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One of the most important takeaways is that the economic shock caused by pandemics like COVID-19 necessitates the institutionalization of emergency social assistance with considerably broader coverage, including the lower middle and middle classes. The research/findings suggest that the pandemic’s income shocks affect families at all levels of the asset distribution. Because the recovery is yet inadequate, a component of emergency social assistance should be tailored to safeguard jobs during lockdowns, rather than being distributed in the form of handouts to employers and individuals who are not employed. As part of social assistance programs, this would include formally recording employment and supplier contracts. However, these developments will necessitate a new social compact in Pakistan between the state, businesses, and the working and middle classes.

What should be our focus now?

Food insecurity in low-income nations may be exacerbated by rising food costs and accelerated aggregate inflation. Rising inflation numbers with every passing day should not lead to a de-anchoring of inflation expectations, and policymakers at every point should avoid employing subsidies or price restrictions to alleviate the pain of rising food costs since they risk contributing to excessive debt and increasing global agriculture prices.

Following the recession last year, a rebound in global commerce provides a chance for emerging markets and developing nations to boost economic development. Emerging markets and developing nations have half the trade costs of established economies, and decreasing them might enhance trade and drive investment and development.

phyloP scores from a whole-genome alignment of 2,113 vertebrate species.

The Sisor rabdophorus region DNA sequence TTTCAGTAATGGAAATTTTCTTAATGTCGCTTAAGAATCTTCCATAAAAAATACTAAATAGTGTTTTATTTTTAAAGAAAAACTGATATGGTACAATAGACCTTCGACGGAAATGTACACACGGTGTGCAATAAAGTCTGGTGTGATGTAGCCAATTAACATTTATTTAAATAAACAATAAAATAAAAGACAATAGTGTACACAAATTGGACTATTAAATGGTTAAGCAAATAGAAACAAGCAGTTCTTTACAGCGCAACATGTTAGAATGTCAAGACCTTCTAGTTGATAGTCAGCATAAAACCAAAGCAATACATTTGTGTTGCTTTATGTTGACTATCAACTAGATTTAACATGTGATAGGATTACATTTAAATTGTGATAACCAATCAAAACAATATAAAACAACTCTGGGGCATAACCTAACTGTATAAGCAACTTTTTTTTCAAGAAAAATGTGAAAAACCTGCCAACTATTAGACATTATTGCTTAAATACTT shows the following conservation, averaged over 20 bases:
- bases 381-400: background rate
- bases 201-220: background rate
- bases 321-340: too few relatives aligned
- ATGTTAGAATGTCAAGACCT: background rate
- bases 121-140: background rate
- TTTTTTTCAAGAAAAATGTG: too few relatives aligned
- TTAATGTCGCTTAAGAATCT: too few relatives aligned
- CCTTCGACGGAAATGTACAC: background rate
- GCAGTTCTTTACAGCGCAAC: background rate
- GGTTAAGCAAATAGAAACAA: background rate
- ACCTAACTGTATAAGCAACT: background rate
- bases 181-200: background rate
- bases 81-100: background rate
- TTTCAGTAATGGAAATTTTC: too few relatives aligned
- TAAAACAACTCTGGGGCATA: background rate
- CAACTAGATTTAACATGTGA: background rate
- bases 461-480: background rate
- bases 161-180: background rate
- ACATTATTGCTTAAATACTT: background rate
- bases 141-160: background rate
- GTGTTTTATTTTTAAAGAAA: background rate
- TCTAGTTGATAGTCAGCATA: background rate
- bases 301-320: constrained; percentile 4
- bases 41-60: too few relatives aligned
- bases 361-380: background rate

In this regard, policy choices will be crucial. Ending this pandemic will require ensuring equal vaccination distribution at a faster rate. Many low-income nations will benefit from comprehensive debt reduction. Policymakers will need to use fiscal and monetary tools to help the economy recover while keeping a watchful eye on financial stability. Important will be to support growth on a resilient, and inclusive path, policies should focus on reinvigorating human capital and extending access to digital connections.

Read more: What is the post covid-19 scenario of higher education in Punjab?

Ending the Pandemic through broad immunization and prudent macroeconomic management to avert crises would need global collaboration. However, it is yet to be determined how many years this world and especially developing countries like Pakistan will take to fully recover from the economic punch caused by COVID.

 

The writer is an MPhil scholar, analyst and journalist with expertise in national and international politics. The views expressed in this article are the author’s own and do not necessarily reflect the editorial policy of Global Village Space